This book connects the dilemmas educators experience in daily practice with key theories, research and policy about democracy, ethics and equity in education. Illustrated through vignettes from practising teachers, as well as suggested questions and supplementary readings for each chapter, the authors recognise and explore the complex nature of the insoluble problems that face practising teachers in their everyday lives and how they can be understood in order to address them in a more elaborate manner.
Divided into eight concise chapters, this book provides a much-needed comprehensive exploration of issues within the education discourse, as seen from a global perspective, such as:
- Teachers’ understanding of their profession
- Political demands and the complexities of practice
- Schools’ democratic values
- Performance and accountability
- Minority needs and majority rule
- Countering radicalisation, terrorism and misinformation.
Democracy and Teacher Education is a fantastic resource for students in teacher education programmes, as well as teacher educators, who are looking to develop a critical understanding of the choices made within the education field in a more thoughtful and sensitive manner.
Chapter 1: Democracy and Teacher Education: Dilemmas, Challenges and Possibilities: an Introduction
Chapter 2: Historical Background
Chapter 3: The Policy Cycle
Chapter 4: Teacher Professionalism and Democracy
Chapter 5: Knowledge and Democracy
Chapter 6: Darwinian Strength
Chapter 7: Teacher Reflexivity
Chapter 8: Teachers’ Democratic Assignment
"This book makes the case for democracy as a central concern for education and for teachers - not as an add-on but as a necessary and immediate focus of educational practices and for what it means to be educated. It is a book for teacher educators and student teachers, as public intellectuals, that is intellectually rigorous and eminently practical. This is an exciting and challenging book that works on a number of levels to offer practical support to teacher educators who take democracy seriously as a topic and goal for educational work in schools. It makes a convincing case for the urgent necessity of a rethink of what schools are for and what it means to be educated."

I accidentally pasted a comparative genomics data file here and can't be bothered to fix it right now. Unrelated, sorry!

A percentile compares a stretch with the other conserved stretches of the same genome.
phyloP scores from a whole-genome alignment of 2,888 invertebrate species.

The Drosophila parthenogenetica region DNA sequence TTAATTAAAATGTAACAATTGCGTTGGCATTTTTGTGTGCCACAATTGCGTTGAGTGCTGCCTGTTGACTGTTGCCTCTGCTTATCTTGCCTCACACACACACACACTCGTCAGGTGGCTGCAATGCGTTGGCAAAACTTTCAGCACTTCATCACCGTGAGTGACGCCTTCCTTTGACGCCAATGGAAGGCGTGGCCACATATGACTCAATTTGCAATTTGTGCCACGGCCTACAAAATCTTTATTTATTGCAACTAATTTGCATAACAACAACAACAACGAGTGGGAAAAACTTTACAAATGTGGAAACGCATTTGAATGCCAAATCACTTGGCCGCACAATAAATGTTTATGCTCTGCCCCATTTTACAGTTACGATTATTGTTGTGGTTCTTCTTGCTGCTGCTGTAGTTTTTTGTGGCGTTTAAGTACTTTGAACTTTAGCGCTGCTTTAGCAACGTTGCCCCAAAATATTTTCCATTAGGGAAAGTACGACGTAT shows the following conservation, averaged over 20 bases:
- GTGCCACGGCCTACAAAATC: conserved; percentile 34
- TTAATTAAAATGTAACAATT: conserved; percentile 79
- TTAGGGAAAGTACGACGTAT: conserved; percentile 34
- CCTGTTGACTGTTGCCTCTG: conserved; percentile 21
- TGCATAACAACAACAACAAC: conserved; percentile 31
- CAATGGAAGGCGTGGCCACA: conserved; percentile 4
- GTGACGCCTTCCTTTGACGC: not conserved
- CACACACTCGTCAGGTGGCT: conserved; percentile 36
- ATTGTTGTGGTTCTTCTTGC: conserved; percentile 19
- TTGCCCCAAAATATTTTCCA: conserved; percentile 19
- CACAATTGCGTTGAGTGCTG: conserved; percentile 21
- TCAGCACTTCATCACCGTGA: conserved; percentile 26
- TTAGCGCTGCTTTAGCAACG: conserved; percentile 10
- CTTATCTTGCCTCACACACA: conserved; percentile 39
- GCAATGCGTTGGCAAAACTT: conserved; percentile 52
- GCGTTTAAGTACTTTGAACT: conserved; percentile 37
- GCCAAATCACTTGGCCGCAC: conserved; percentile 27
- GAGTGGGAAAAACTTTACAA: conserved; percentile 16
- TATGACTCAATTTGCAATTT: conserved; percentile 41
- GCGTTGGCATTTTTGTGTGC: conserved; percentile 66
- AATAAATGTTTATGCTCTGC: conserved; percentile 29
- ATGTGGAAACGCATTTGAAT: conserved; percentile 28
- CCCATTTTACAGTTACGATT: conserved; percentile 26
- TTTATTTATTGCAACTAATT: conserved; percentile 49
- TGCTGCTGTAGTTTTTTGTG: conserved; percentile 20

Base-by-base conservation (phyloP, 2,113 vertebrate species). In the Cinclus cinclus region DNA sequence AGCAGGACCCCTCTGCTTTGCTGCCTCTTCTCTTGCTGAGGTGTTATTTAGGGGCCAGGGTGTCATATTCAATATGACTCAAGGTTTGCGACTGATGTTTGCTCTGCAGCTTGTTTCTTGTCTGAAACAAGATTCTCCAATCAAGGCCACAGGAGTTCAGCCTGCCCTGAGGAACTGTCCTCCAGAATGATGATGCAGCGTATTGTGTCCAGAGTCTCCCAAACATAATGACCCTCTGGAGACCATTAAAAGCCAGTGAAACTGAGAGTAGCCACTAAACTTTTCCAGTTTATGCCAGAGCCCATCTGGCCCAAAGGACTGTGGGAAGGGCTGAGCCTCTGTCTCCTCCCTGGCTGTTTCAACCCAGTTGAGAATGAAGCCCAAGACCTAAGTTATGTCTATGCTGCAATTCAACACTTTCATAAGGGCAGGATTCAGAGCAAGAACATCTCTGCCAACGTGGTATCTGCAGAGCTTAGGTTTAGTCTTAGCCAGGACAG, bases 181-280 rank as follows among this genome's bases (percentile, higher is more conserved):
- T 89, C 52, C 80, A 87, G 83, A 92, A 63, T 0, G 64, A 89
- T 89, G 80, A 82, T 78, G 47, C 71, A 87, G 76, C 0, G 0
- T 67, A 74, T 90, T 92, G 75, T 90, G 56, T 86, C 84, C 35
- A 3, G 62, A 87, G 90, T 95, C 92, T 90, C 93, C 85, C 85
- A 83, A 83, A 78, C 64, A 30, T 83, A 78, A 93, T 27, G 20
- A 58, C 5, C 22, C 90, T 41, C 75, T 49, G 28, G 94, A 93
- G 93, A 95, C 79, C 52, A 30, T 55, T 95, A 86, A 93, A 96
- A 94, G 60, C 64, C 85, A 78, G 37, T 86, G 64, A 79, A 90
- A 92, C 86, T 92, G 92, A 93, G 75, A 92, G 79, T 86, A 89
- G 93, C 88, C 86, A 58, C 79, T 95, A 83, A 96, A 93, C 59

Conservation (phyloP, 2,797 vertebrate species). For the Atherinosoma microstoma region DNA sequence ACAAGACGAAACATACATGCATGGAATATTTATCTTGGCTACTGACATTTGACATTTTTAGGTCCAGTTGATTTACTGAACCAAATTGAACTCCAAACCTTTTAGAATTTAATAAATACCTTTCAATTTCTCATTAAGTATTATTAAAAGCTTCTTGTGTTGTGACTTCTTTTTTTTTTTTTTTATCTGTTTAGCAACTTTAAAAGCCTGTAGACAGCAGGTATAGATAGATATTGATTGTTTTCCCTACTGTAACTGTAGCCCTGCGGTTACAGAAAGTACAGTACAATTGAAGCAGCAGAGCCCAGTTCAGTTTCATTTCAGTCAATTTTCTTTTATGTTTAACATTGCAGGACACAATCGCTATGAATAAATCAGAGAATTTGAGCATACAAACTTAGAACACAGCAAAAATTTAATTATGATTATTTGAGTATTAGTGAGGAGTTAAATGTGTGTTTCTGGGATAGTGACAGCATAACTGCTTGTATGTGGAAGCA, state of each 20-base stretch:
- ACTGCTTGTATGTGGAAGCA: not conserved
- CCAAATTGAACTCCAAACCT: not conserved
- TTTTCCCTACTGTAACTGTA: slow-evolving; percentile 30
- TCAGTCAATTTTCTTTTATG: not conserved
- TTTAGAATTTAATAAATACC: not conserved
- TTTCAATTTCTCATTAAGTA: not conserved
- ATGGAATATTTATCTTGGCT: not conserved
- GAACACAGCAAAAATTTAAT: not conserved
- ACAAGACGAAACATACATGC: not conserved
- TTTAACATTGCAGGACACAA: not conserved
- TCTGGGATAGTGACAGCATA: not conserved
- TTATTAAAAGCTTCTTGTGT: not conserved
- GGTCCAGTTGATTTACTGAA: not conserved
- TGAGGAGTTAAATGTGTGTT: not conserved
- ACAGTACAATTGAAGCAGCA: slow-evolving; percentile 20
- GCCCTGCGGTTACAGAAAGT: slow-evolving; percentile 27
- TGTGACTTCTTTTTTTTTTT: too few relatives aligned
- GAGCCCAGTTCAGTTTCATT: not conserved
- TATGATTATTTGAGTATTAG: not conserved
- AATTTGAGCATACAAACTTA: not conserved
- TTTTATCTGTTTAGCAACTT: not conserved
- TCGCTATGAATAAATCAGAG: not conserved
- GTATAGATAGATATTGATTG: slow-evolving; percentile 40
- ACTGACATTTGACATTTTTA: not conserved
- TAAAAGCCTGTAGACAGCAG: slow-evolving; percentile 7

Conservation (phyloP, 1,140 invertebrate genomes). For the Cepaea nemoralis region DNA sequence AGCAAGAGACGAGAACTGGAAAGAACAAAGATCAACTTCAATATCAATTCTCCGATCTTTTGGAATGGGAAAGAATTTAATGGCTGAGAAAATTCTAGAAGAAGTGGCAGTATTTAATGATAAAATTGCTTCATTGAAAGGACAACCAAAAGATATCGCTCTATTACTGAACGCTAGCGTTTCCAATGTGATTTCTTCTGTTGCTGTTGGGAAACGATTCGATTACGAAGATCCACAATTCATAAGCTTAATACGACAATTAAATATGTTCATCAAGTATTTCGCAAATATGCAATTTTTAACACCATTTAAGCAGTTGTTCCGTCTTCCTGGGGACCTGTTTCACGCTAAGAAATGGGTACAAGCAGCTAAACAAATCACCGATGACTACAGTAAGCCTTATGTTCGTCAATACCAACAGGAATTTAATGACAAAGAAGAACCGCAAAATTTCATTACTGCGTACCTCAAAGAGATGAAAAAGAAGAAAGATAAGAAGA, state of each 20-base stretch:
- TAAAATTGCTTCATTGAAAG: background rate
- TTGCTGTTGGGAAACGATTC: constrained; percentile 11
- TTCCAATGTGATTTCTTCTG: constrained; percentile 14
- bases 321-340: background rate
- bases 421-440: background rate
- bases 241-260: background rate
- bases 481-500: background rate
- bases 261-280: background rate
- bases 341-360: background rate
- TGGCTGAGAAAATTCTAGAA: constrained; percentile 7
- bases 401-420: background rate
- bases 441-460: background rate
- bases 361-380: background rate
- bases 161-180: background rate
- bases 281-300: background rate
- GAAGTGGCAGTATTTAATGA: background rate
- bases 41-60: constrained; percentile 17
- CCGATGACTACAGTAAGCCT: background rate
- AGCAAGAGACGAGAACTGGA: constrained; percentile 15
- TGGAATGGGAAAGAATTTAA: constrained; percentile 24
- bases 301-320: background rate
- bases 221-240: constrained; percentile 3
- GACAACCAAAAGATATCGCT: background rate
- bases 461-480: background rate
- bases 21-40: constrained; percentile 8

Stephen J. Ball, University College London
"Keeping alive the idea and reality of teacher education within and for democratic renewal is vital. Edling and Mooney Simmie succeed in doing just that because they focus on issues that prompt the question: how do we do teaching and learning together? Addressing this requires all the resources provided in this book: history, values, knowledge and expertise. The key message is that teachers should be educated and not just trained to deliver data. The authors demonstrate that while professional practice takes place in a dynamic and an often threatening policy context, the unifying constants are values and the importance of valuing the educability of all children."
Helen Gunter, University of Manchester
"This is a fascinating and exciting book. It is theoretically rich and practically engaged, accessible and challenging at the same time. It is a welcome and timely reminder of why public education matters and why critical educational thinking and praxis is vital for democratic societies. Both uplifting and engaging, I strongly recommend it to teachers and teacher educators."
Kathleen Lynch, University College Dublin
"At this historical juncture known as the Capitalocene, when education is under attack by the irrepressible forces of neoliberal capitalist retrenchment, this book offers a lifeline to those educators who are drowning in despair, who are too strong to yield but too weak to overcome the barriers erected to prevent democracy from functioning as it should. The authors are skilled social justice educators who, by virtue of their visionary approach to education and democracy, have created a powerful ecology of pedagogical possibilities, that is able to do more than to undermine the rationalism, fatalism and toxic nationalism that has gripped our age but to establish a new practice of teacher transformation and a politics of hope for a future where democracy is able to live up to its name."
Peter McLaren, Chapman University, California